A few days ago, something unusual happened to me.
Outside my blog, my panic disorder is a secret. Only a few people, who are the closest to me know about it. Also, about my abusive, alcoholic father, who beat my mom in front of me when I was a child. People hardly realise my sensitivity both when it comes to my inner peace and when I have to deal with everyday problems.
Those people cannot see into my mind, don’t know about my past, basically I seem to be a less then ordinary person to them. Somebody strange, a little weird, too silent and somebody who is afraid of almost everyone. But I’m quite fine with it. Furthermore, sometimes I love this idea that at least in my mind I can be alone and don’t have to express every feeling of mine. I have something I can keep only to myself.
As a result of these, over the years I got used to that people make judgements about me without getting a little closer to me, they arbitrarily label me as a weep, a doormat to rub their dirty feet on, somebody perfectly irresponsible, because I overslept due to my sleeping problems, and disorganised because they cannot see the mess that overtakes my mind, neither can they feel the fear that every little physical symptom of my illness raises in me. Over the years I got used to hide these things in me, and endured the painful prejudices without defending myself as I was well aware that some people simply cannot understand it. In fact, I never expected anyone any more to realise and not even acknowledge that I have a much bigger problem than what they think. I decided to fight all alone for my own good because I know no one else would do this for me.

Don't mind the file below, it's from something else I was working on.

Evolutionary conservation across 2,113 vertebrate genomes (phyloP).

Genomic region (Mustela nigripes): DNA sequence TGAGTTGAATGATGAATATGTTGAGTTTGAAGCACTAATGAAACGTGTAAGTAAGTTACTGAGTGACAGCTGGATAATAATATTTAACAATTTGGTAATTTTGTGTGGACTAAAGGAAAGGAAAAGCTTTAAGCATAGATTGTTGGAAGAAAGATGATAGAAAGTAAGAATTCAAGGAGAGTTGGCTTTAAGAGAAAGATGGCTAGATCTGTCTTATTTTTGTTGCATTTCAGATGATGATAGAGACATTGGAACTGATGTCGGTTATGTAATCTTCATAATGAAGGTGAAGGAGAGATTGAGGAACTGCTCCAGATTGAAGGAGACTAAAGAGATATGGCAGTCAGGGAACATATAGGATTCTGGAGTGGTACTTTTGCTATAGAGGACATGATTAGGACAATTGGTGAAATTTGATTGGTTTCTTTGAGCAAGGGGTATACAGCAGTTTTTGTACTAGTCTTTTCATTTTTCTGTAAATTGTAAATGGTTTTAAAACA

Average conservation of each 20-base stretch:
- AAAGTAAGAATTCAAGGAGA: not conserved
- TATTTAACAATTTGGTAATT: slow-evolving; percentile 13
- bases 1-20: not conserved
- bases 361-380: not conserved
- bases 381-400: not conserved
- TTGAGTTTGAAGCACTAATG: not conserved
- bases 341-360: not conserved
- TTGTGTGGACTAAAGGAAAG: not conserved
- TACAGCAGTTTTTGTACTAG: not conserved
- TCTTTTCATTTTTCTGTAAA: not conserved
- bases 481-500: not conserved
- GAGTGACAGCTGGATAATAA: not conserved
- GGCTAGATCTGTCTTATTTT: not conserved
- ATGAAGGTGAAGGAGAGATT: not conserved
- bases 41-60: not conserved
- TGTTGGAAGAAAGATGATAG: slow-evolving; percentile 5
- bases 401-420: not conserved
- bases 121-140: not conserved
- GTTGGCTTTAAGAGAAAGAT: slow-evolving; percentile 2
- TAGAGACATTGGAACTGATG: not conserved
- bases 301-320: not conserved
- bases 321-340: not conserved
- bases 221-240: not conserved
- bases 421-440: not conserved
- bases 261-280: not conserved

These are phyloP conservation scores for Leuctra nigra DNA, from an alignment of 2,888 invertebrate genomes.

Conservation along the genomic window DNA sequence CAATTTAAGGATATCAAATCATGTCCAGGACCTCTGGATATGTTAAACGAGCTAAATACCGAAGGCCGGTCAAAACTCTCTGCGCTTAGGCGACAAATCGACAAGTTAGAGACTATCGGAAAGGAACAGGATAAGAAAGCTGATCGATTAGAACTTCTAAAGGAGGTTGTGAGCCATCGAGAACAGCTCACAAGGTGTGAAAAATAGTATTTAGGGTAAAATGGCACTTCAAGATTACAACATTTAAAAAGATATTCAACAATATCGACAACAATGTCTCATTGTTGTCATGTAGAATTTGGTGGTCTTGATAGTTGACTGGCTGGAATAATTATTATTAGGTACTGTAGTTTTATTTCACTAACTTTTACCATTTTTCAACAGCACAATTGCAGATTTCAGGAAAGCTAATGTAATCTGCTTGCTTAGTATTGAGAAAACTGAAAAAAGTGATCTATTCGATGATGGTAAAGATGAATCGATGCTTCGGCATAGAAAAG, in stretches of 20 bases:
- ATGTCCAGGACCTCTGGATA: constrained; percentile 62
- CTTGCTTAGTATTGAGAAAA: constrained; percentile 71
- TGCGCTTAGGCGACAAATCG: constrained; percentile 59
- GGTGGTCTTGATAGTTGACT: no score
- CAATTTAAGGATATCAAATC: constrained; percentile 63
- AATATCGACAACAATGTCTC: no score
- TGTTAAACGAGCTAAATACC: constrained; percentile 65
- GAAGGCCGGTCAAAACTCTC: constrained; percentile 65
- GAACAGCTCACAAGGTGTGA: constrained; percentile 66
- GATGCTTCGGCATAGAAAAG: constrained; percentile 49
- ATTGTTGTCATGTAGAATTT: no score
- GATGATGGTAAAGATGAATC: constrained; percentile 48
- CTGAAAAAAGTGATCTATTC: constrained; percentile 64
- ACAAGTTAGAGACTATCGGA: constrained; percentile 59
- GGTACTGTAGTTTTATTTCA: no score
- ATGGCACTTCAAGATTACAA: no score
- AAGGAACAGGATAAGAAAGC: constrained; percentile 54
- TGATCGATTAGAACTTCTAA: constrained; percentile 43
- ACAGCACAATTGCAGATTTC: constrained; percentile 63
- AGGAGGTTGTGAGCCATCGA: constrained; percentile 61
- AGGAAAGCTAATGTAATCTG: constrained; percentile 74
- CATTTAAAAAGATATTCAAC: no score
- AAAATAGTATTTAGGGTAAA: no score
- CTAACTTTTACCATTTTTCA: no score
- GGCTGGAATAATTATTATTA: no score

But the other day, first in the approximate 7-8 years of living with my panic disorder, me and my illness got acknowledged. It happened on the primary school graduation of my distant nephew. I haven’t been in their town since I was a little girl but all of his family remembered me. His grandpa smiled when he saw me and said ‘here comes the shy little girl’. I didn’t really understand why he said that, I was so little when we last met that I could hardly recognise him. Later my mom said, I wasn’t really friendly towards him in the past. So I told him I can’t remember that time but I’m sure there was nothing personal about it. Then, he told me of course, and he didn’t mind as he knew I was just a little girl, and maybe his really deep voice scared me. Or..
He said he heard about my past, he didn’t elaborate on that so I asked him what exactly je was talking about. Instead answering, he just patted my head, smiled gently and said that we don’t have to talk about it.
This little acknowledgement and unexpected care surprised me so much, I just stood there petrified and couldn’t believe what had just happened to me. The little girl in me was more shocked, I was simply surprised. She would’ve cried but I didn’t. This very simple but caring act of grandpa melted my heart and I felt that all my silent sufferings got acknowledged. And this feeling was simply awesome. I wish all of us could experience something like this, at least once in a while.